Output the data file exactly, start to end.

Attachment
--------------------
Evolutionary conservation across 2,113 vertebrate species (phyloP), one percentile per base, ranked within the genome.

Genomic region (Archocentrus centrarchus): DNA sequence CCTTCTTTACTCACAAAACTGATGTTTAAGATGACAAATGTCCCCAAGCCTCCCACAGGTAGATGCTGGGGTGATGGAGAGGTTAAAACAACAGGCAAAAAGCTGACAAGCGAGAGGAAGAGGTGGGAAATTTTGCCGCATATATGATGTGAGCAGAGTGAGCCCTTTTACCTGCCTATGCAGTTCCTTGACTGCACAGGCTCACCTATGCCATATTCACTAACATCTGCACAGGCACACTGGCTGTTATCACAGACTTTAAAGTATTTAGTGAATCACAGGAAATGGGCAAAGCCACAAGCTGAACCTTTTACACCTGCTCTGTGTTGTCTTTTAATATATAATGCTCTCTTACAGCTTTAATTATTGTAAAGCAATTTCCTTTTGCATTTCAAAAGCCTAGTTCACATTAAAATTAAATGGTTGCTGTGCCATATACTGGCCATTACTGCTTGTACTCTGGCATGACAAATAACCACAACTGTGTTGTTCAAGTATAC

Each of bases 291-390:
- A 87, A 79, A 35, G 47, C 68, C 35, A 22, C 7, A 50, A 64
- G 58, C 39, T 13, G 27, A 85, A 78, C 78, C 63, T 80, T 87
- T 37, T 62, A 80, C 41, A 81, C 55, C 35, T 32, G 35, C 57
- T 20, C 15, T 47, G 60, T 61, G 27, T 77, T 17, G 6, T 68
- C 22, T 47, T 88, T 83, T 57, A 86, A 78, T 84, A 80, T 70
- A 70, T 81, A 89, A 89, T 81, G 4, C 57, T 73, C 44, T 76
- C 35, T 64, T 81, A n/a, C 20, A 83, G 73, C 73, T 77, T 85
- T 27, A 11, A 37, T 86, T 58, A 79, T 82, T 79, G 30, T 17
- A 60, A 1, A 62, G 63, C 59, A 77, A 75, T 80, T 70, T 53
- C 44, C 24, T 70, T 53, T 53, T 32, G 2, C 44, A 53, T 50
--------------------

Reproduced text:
Evolutionary conservation across 2,113 vertebrate species (phyloP), one percentile per base, ranked within the genome.

Genomic region (Archocentrus centrarchus): DNA sequence CCTTCTTTACTCACAAAACTGATGTTTAAGATGACAAATGTCCCCAAGCCTCCCACAGGTAGATGCTGGGGTGATGGAGAGGTTAAAACAACAGGCAAAAAGCTGACAAGCGAGAGGAAGAGGTGGGAAATTTTGCCGCATATATGATGTGAGCAGAGTGAGCCCTTTTACCTGCCTATGCAGTTCCTTGACTGCACAGGCTCACCTATGCCATATTCACTAACATCTGCACAGGCACACTGGCTGTTATCACAGACTTTAAAGTATTTAGTGAATCACAGGAAATGGGCAAAGCCACAAGCTGAACCTTTTACACCTGCTCTGTGTTGTCTTTTAATATATAATGCTCTCTTACAGCTTTAATTATTGTAAAGCAATTTCCTTTTGCATTTCAAAAGCCTAGTTCACATTAAAATTAAATGGTTGCTGTGCCATATACTGGCCATTACTGCTTGTACTCTGGCATGACAAATAACCACAACTGTGTTGTTCAAGTATAC

Each of bases 291-390:
- A 87, A 79, A 35, G 47, C 68, C 35, A 22, C 7, A 50, A 64
- G 58, C 39, T 13, G 27, A 85, A 78, C 78, C 63, T 80, T 87
- T 37, T 62, A 80, C 41, A 81, C 55, C 35, T 32, G 35, C 57
- T 20, C 15, T 47, G 60, T 61, G 27, T 77, T 17, G 6, T 68
- C 22, T 47, T 88, T 83, T 57, A 86, A 78, T 84, A 80, T 70
- A 70, T 81, A 89, A 89, T 81, G 4, C 57, T 73, C 44, T 76
- C 35, T 64, T 81, A n/a, C 20, A 83, G 73, C 73, T 77, T 85
- T 27, A 11, A 37, T 86, T 58, A 79, T 82, T 79, G 30, T 17
- A 60, A 1, A 62, G 63, C 59, A 77, A 75, T 80, T 70, T 53
- C 44, C 24, T 70, T 53, T 53, T 32, G 2, C 44, A 53, T 50